The body of an Italian graduate student who disappeared last month has been found with multiple stab wounds, cigarette burns and other signs of torture and a “slow death” on a roadside on the outskirts of Cairo, an Egyptian prosecutor said Thursday.
Giulio Regeni, a 28-year-old Cambridge University doctoral candidate who had been researching labor rights in Egypt, went missing on Jan. 25, the fifth anniversary of the popular uprising that toppled longtime autocrat Hosni Mubarak. His body was found Wednesday.
News of the slaying and evidence of torture spurred diplomatic tensions. An Italian government delegation cut short a visit to Cairo and Italy summoned the Egyptian ambassador in Rome, calling for a full investigation with participation by Italian experts.
Regeni's disappearance came at a time when Egyptian officials and media have often depicted foreigners as plotting against Egypt — and particularly as seeking to foment unrest surrounding the Jan. 25 anniversary.
In the days leading up to the anniversary, police were on high alert, conducting sweeps aimed at preventing any possible protest. Pro-democracy activists were arrested and some foreigners whose visas had expired were deported.
Egypt is also battling an insurgency by fighters who have sworn allegiance to the Islamic State group, based mainly in the Sinai Peninsula. They have, however, carried out attacks in Cairo and elsewhere, including kidnapping and beheading a Croatian oil worker last year and setting off a bomb outside the Italian consulate in the capital.
On Thursday, Egyptian media accused “evil hands” of orchestrating Regeni's killing to damage Egyptian-Italian relations. The term is usually used to refer to Islamists, who have been targeted by a ferocious crackdown since the 2013 military ouster of Islamist President Mohammed Morsi. Authorities justify the campaign by pointing to the fight against the militants, who have killed hundreds of policemen and soldiers over the past four years.
The Italian media pointed fingers at the Egyptian security forces.
A business daily, Il Sole 24 Ore, said “the strong suspicion” was that Regeni was “killed by Egypt … by the system, by the security apparatus.”
Regeni had been in Egypt since September conducting research on workers and labor rights — a sensitive topic, since disgruntled workers were among the forces in the 2011 anti-Mubarak uprising and authorities still worry about worker discontent.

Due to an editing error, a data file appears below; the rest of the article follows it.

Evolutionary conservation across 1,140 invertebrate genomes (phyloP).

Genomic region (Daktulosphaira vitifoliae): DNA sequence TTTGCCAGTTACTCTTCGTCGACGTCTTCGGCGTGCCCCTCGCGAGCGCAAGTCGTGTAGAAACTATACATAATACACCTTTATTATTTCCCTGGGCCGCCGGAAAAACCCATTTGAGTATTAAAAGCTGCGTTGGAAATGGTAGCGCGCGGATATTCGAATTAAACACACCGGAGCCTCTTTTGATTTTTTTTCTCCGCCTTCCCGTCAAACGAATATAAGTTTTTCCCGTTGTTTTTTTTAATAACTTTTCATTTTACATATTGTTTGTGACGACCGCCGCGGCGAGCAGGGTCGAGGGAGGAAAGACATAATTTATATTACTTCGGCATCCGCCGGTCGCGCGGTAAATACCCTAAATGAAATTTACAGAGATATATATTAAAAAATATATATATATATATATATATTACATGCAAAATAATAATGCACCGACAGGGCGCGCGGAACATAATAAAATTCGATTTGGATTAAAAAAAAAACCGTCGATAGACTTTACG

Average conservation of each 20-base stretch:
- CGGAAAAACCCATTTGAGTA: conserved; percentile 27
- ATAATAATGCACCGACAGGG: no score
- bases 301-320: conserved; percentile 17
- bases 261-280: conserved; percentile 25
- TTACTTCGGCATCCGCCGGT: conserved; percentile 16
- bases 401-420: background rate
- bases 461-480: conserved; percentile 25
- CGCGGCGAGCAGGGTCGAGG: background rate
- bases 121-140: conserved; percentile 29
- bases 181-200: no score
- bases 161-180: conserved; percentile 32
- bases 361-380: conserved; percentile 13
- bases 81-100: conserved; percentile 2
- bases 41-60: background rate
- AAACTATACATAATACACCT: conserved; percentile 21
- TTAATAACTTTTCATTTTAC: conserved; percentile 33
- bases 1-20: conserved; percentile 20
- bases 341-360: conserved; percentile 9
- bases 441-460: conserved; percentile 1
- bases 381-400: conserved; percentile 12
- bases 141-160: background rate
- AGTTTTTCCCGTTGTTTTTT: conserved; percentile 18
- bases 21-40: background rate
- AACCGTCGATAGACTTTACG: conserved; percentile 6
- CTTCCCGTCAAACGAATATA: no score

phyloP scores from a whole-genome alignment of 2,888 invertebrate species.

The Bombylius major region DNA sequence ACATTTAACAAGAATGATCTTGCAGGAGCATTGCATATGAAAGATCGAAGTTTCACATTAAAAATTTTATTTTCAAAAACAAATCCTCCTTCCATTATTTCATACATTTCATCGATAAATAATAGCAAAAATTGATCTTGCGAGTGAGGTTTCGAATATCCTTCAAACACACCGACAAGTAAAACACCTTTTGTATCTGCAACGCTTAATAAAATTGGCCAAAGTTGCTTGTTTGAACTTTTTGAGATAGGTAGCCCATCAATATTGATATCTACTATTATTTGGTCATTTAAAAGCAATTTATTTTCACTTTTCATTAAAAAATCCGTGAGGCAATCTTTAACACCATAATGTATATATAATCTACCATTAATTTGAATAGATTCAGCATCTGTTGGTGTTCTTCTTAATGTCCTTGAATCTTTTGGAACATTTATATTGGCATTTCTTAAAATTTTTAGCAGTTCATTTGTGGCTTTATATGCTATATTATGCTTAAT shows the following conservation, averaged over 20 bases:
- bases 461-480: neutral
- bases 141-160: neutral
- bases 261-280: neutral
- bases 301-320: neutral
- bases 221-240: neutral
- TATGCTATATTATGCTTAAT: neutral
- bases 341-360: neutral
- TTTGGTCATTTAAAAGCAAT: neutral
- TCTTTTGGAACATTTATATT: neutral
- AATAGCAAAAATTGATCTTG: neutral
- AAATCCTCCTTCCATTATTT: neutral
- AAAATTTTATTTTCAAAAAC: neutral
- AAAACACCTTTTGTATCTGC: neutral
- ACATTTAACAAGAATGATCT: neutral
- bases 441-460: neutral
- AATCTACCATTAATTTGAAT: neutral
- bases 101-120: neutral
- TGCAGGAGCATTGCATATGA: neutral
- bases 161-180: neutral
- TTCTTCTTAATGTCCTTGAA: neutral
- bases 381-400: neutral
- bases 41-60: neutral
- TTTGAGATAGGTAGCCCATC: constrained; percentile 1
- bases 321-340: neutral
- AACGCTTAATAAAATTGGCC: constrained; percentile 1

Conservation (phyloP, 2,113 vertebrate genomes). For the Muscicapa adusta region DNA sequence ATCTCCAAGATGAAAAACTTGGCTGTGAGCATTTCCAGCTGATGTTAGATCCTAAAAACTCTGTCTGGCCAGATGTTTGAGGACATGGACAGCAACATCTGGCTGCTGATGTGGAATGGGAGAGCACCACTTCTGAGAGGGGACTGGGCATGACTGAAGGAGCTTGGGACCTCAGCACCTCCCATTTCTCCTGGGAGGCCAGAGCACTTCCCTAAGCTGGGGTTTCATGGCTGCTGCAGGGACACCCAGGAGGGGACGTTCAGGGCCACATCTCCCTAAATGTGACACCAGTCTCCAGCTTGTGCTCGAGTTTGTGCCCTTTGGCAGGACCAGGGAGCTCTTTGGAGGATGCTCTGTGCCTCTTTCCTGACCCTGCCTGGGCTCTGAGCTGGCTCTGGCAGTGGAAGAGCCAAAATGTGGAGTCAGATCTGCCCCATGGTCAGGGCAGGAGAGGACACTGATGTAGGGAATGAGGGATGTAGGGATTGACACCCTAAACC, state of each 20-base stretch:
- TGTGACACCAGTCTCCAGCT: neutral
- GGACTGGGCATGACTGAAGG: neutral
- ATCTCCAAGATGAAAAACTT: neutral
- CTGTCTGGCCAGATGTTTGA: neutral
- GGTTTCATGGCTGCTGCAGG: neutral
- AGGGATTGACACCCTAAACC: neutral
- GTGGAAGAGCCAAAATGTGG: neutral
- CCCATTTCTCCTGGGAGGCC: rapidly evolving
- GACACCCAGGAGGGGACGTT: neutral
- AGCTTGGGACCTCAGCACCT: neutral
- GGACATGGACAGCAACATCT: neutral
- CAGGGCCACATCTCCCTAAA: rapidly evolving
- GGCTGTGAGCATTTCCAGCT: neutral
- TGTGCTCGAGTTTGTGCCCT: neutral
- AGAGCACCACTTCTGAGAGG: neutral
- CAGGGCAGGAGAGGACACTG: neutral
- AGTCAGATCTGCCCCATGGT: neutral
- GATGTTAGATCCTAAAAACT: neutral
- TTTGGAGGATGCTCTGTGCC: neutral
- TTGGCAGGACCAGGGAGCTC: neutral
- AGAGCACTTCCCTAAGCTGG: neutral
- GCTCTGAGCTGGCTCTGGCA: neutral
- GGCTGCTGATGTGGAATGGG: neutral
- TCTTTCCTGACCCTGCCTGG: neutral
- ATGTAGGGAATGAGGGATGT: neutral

The left-wing Italian newspaper il Manifesto said Regeni had been writing for it about labor issues, signing his articles under a pseudonym.
“I imagine it was for security because the articles were about workers and unions,” said foreign desk editor Simone Pieranni. “It's clear that when you speak about social rights and workers' rights in Egypt you are implicitly denouncing the lack of freedom.”
Pieranni said the newspaper would publish a final piece critical of the lack of press and other freedoms in Egypt under Regeni's own name on Friday.
Regeni was last seen on Jan. 25 heading from his apartment to meet a friend in downtown Cairo. He entered the subway, which was packed with security personnel scanning bags and checking commuter's IDs.
In the days following his disappearance, friends and colleagues launched a search, circulating Regeni's picture widely on social media.
His body was found on Wednesday in an empty lot along a highway in the 6th of October suburb on Cairo's western outskirts. He was identified by his Egyptian roommate, said prosecutor Ahmed Nagi, who heads the investigation team in the case.
“All of his body, including his face” had bruises, cuts from stabbings and burns from cigarettes, Nagi said, adding Regeni appeared to have suffered a “slow death.”
Later Thursday, Nagi said an autopsy showed the cause of death was a brain hemorrhage. Asked about possible police involvement, he said: “We don't rule out any possibility.”
Earlier, the deputy head of criminal investigations in Cairo's twin province of Giza, Alaa Azmi, had cited initial findings he said indicated Regeni was killed in a car accident.
For years, rights groups have accused Egyptian police of regularly torturing detainees. Over the past year, they have also accused them of using “forced disappearances” — detaining suspected activists or Islamists in secret without reporting their arrest.
The Egyptian Association for Rights and Freedoms documented 314 cases of forced disappearances in 2015, said lawyer Halem Henish. Most later turned up in prison, but at least five were found at the morgue, including one with signs of torture like burns and electric shocks.
He said the group has documented 35 disappearances so far in 2016, including at least two of whom died.
Italian Premier Matteo Renzi spoke with Egyptian President Abdel Fattah el-Sissi by telephone and pledged to coordinate efforts with Italian authorities to “unravel the mystery” surrounding Regini's death, el-Sissi's office said.
Egyptian authorities have come under criticism for lack of transparency in several investigations, particularly the Oct. 31 crash of a Russian passenger jet over the Sinai Peninsula and the September killing of eight Mexican tourists and four Egyptian guides by a security forces helicopter that opened fire on their desert safari. In both cases, authorities banned media reports on the investigations.